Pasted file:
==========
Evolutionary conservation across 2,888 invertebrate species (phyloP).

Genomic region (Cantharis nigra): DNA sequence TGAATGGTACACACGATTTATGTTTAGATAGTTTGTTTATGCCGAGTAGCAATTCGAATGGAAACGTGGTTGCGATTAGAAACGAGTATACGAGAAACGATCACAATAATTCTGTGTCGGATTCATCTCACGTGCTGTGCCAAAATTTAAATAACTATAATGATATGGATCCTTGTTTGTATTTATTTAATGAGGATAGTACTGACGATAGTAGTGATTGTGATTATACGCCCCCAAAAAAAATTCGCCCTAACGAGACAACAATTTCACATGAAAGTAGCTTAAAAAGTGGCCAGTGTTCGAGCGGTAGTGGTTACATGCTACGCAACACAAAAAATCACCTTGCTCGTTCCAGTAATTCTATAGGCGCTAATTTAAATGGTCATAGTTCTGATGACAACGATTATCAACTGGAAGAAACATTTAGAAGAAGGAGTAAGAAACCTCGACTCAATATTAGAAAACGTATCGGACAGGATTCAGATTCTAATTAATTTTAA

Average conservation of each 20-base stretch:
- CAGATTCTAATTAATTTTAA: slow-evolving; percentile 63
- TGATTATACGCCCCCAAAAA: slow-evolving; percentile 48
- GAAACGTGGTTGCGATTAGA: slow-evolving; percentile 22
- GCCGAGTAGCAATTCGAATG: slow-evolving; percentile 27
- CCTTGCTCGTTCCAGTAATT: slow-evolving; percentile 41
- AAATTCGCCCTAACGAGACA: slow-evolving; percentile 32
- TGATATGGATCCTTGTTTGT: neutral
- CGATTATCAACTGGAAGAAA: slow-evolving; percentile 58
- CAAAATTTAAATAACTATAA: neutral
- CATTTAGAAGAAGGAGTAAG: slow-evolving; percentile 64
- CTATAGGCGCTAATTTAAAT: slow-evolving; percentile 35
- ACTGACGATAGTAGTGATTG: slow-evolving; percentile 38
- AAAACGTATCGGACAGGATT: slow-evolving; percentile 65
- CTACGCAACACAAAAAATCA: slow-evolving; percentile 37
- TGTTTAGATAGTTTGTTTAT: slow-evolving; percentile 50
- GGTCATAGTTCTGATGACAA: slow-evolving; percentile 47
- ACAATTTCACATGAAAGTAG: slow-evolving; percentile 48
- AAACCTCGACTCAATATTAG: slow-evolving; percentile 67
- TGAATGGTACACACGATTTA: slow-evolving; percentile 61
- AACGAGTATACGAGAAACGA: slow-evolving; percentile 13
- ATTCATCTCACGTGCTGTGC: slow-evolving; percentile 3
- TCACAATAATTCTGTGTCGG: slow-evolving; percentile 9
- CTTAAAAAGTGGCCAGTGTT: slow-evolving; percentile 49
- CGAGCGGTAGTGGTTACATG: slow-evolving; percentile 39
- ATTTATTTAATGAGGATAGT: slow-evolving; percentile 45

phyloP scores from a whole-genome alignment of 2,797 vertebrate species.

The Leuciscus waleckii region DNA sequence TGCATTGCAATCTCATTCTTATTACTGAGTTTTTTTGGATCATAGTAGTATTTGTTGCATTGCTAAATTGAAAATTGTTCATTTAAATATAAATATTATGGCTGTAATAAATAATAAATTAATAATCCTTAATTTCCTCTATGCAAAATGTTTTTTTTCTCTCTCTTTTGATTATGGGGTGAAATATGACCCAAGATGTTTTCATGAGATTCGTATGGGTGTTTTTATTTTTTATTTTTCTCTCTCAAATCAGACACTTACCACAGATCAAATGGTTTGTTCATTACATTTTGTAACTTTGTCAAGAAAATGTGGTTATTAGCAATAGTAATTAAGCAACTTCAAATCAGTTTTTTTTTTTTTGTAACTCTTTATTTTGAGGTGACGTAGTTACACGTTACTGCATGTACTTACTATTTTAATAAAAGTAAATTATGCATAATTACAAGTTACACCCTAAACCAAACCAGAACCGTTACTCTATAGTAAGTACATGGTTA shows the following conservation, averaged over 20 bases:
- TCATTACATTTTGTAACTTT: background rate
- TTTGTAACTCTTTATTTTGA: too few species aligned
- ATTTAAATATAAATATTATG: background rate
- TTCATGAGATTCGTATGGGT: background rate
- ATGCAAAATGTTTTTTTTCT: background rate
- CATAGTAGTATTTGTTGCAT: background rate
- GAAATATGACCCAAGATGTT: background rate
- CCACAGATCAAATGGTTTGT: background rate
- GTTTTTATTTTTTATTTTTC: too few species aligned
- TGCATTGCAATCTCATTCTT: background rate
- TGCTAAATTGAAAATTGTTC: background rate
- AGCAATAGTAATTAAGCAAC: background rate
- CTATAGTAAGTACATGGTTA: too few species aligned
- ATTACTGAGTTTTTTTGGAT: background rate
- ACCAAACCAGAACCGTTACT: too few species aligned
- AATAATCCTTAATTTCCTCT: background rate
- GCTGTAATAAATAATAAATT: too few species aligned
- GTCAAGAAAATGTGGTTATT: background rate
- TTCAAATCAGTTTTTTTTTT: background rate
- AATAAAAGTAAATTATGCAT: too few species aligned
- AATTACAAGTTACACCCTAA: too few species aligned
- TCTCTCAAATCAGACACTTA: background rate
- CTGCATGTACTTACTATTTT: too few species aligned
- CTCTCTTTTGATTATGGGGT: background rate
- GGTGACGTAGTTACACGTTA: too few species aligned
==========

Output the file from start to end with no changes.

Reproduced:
Evolutionary conservation across 2,888 invertebrate species (phyloP).

Genomic region (Cantharis nigra): DNA sequence TGAATGGTACACACGATTTATGTTTAGATAGTTTGTTTATGCCGAGTAGCAATTCGAATGGAAACGTGGTTGCGATTAGAAACGAGTATACGAGAAACGATCACAATAATTCTGTGTCGGATTCATCTCACGTGCTGTGCCAAAATTTAAATAACTATAATGATATGGATCCTTGTTTGTATTTATTTAATGAGGATAGTACTGACGATAGTAGTGATTGTGATTATACGCCCCCAAAAAAAATTCGCCCTAACGAGACAACAATTTCACATGAAAGTAGCTTAAAAAGTGGCCAGTGTTCGAGCGGTAGTGGTTACATGCTACGCAACACAAAAAATCACCTTGCTCGTTCCAGTAATTCTATAGGCGCTAATTTAAATGGTCATAGTTCTGATGACAACGATTATCAACTGGAAGAAACATTTAGAAGAAGGAGTAAGAAACCTCGACTCAATATTAGAAAACGTATCGGACAGGATTCAGATTCTAATTAATTTTAA

Average conservation of each 20-base stretch:
- CAGATTCTAATTAATTTTAA: slow-evolving; percentile 63
- TGATTATACGCCCCCAAAAA: slow-evolving; percentile 48
- GAAACGTGGTTGCGATTAGA: slow-evolving; percentile 22
- GCCGAGTAGCAATTCGAATG: slow-evolving; percentile 27
- CCTTGCTCGTTCCAGTAATT: slow-evolving; percentile 41
- AAATTCGCCCTAACGAGACA: slow-evolving; percentile 32
- TGATATGGATCCTTGTTTGT: neutral
- CGATTATCAACTGGAAGAAA: slow-evolving; percentile 58
- CAAAATTTAAATAACTATAA: neutral
- CATTTAGAAGAAGGAGTAAG: slow-evolving; percentile 64
- CTATAGGCGCTAATTTAAAT: slow-evolving; percentile 35
- ACTGACGATAGTAGTGATTG: slow-evolving; percentile 38
- AAAACGTATCGGACAGGATT: slow-evolving; percentile 65
- CTACGCAACACAAAAAATCA: slow-evolving; percentile 37
- TGTTTAGATAGTTTGTTTAT: slow-evolving; percentile 50
- GGTCATAGTTCTGATGACAA: slow-evolving; percentile 47
- ACAATTTCACATGAAAGTAG: slow-evolving; percentile 48
- AAACCTCGACTCAATATTAG: slow-evolving; percentile 67
- TGAATGGTACACACGATTTA: slow-evolving; percentile 61
- AACGAGTATACGAGAAACGA: slow-evolving; percentile 13
- ATTCATCTCACGTGCTGTGC: slow-evolving; percentile 3
- TCACAATAATTCTGTGTCGG: slow-evolving; percentile 9
- CTTAAAAAGTGGCCAGTGTT: slow-evolving; percentile 49
- CGAGCGGTAGTGGTTACATG: slow-evolving; percentile 39
- ATTTATTTAATGAGGATAGT: slow-evolving; percentile 45

phyloP scores from a whole-genome alignment of 2,797 vertebrate species.

The Leuciscus waleckii region DNA sequence TGCATTGCAATCTCATTCTTATTACTGAGTTTTTTTGGATCATAGTAGTATTTGTTGCATTGCTAAATTGAAAATTGTTCATTTAAATATAAATATTATGGCTGTAATAAATAATAAATTAATAATCCTTAATTTCCTCTATGCAAAATGTTTTTTTTCTCTCTCTTTTGATTATGGGGTGAAATATGACCCAAGATGTTTTCATGAGATTCGTATGGGTGTTTTTATTTTTTATTTTTCTCTCTCAAATCAGACACTTACCACAGATCAAATGGTTTGTTCATTACATTTTGTAACTTTGTCAAGAAAATGTGGTTATTAGCAATAGTAATTAAGCAACTTCAAATCAGTTTTTTTTTTTTTGTAACTCTTTATTTTGAGGTGACGTAGTTACACGTTACTGCATGTACTTACTATTTTAATAAAAGTAAATTATGCATAATTACAAGTTACACCCTAAACCAAACCAGAACCGTTACTCTATAGTAAGTACATGGTTA shows the following conservation, averaged over 20 bases:
- TCATTACATTTTGTAACTTT: background rate
- TTTGTAACTCTTTATTTTGA: too few species aligned
- ATTTAAATATAAATATTATG: background rate
- TTCATGAGATTCGTATGGGT: background rate
- ATGCAAAATGTTTTTTTTCT: background rate
- CATAGTAGTATTTGTTGCAT: background rate
- GAAATATGACCCAAGATGTT: background rate
- CCACAGATCAAATGGTTTGT: background rate
- GTTTTTATTTTTTATTTTTC: too few species aligned
- TGCATTGCAATCTCATTCTT: background rate
- TGCTAAATTGAAAATTGTTC: background rate
- AGCAATAGTAATTAAGCAAC: background rate
- CTATAGTAAGTACATGGTTA: too few species aligned
- ATTACTGAGTTTTTTTGGAT: background rate
- ACCAAACCAGAACCGTTACT: too few species aligned
- AATAATCCTTAATTTCCTCT: background rate
- GCTGTAATAAATAATAAATT: too few species aligned
- GTCAAGAAAATGTGGTTATT: background rate
- TTCAAATCAGTTTTTTTTTT: background rate
- AATAAAAGTAAATTATGCAT: too few species aligned
- AATTACAAGTTACACCCTAA: too few species aligned
- TCTCTCAAATCAGACACTTA: background rate
- CTGCATGTACTTACTATTTT: too few species aligned
- CTCTCTTTTGATTATGGGGT: background rate
- GGTGACGTAGTTACACGTTA: too few species aligned